Monday, October 4, 2010

The Power of Music

As some of you may know, before I started my career in advertising, my dream job was to be a flautist with the National Ballet of Canada. I had always dreamed of being a ballerina as a little girl. I took ballet for several years and as a child I idolized Karen Kain and Frank Augustine. But honestly... I wasn't that good a dancer! So when I started playing the flute and then went on to study flute at university, I thought what better way to fulfill my childhood dream than to play my favourite instrument in my favourite setting. Of course, this dream was cut short by a car accident after my first year of university. I continued to study flute for second year, but then my neck and shoulder just couldn't sustain me for the number of hours of practicing that were required to really perfect my craft.

I continued my music degree, but instead of focussing on performance, I switched my major to music history. I went on to do my coursework for my master's degree in Musicology at McGill. After 2 years of coursework, I moved back to Ontario to work and to complete my thesis. I got my first job in advertising and sadly, my thesis remains unfinished to this day!

I guess the reason for me explaining this background is so you understand that I know a lot about music. I know the history of music. I know the technical aspects of music composition. I know all 9 Beethoven symphonies. I can tell you that in the movie Die Hard, Beethoven's 9th symphony is used to increase tension and make the viewer more agitated at certain points of the movie. But what I can't explain to you is why music has such a powerful emotional effect on people. I Googled this when I was thinking about writing this post. Here's what I found:

"As for music's emotional impact, there is some indication that music can affect levels of various hormones, including cortisol (involved in arousal and stress), testosterone (aggression and arousal) and oxytocin (nurturing behavior) as well as trigger release of the natural opiates known as endorphins." (This is extracted from an article by Michael D. Lemonick for Time Magazine).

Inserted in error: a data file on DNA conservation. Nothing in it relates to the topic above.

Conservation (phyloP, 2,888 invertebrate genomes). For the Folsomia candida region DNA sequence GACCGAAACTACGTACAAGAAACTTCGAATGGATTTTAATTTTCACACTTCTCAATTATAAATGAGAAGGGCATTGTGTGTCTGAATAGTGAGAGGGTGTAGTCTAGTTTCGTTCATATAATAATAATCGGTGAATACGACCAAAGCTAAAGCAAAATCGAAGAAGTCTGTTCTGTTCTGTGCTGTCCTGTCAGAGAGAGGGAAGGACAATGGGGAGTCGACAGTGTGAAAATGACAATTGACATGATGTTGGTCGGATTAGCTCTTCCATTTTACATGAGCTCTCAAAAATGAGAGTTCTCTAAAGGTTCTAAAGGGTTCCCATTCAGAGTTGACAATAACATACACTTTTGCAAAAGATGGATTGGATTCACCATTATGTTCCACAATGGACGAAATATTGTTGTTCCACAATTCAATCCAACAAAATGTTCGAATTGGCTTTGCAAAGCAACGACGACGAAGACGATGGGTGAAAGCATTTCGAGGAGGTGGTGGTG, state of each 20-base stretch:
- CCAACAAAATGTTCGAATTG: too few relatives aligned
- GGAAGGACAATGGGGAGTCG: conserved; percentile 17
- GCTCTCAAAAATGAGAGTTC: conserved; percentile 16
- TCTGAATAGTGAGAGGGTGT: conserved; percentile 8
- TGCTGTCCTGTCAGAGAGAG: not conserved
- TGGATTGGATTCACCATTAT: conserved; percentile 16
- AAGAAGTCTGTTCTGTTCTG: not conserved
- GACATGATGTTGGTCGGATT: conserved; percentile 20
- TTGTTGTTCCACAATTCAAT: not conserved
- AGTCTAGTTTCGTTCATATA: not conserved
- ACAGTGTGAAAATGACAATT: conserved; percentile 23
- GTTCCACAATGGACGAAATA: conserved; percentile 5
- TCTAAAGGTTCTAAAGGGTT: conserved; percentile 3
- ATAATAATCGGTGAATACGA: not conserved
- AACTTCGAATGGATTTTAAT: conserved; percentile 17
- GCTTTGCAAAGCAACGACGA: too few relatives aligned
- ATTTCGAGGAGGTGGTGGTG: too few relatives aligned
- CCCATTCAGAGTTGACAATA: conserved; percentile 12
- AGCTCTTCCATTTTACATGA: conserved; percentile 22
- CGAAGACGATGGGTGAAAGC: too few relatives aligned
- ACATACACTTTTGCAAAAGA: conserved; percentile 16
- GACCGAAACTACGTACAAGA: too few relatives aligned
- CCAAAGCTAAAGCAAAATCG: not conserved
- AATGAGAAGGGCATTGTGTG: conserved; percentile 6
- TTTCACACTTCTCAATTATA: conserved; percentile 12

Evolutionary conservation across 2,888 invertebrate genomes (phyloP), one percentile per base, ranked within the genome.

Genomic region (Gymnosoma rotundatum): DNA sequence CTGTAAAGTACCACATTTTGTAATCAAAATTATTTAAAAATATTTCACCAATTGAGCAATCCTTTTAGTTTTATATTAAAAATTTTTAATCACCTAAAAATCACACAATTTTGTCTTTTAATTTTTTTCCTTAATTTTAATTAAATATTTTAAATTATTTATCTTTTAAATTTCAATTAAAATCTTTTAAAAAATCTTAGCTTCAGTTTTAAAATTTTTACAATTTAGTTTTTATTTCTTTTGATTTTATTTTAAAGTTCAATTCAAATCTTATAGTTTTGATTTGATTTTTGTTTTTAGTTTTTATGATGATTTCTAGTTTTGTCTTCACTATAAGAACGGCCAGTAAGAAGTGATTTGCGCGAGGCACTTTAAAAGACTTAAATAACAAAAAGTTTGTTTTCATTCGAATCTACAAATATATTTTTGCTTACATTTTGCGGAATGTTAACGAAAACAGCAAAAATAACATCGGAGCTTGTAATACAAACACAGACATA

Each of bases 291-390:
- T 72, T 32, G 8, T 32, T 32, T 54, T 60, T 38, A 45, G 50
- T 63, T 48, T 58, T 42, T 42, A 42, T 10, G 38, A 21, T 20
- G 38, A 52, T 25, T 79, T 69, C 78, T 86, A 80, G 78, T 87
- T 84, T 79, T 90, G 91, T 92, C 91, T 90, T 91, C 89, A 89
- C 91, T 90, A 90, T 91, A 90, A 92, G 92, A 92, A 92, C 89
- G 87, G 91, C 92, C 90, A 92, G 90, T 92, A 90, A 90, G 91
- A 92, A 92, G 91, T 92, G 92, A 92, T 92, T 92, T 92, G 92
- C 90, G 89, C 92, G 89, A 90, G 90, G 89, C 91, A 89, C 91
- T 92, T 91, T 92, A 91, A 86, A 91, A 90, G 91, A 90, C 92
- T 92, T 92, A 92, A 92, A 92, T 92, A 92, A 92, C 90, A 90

I'm sure everyone would agree that there are certain songs that evoke strong emotional reactions. Music also has the ability to transport you to another time and place. Music has the power to bring memories flooding back to you so you are re-living incidents of years ago. I'm going to give you a few examples of songs that do this for me! Maybe you'll chuckle when you read some of these. Maybe you'll have memories of your own that get stirred up by some of the same songs! Or maybe it'll get you thinking of some special pieces of music you have in your own life!

Here's a good one! I clearly remember walking with my best friend Kristen to our first high school dance in Grade 9. We had a single can of tonic water which was 1/2 tonic and 1/2 gin. We shared this cocktail on our way to the school. We also had 1 Sony Walkman that we shared. Kristen had one headphone, I had the other. On the cassette tape side A was the Psychedelic Furs "The Ghost in You" album. On side B was an album by Ultravox. Whenever I hear this song, I am reminded of that walk and how much fun we had that night and how excited we both were to be going to our very first dance!

Fast forward a year or so... I had a boyfriend in high school named Mark Champagne. He sang in a band and looked like Jack Wagner from General Hospital!! He was dreamy! One night Kristen and I snuck out of the house to meet up with Mark and his less dreamy brother (sorry Kristen!!). We walked down to the canal and sat on a bench talking till the wee hours of the morning. At one point that night, Mark the dream boat, started singing this song to me. I'm reminded of that night every time I hear it!!!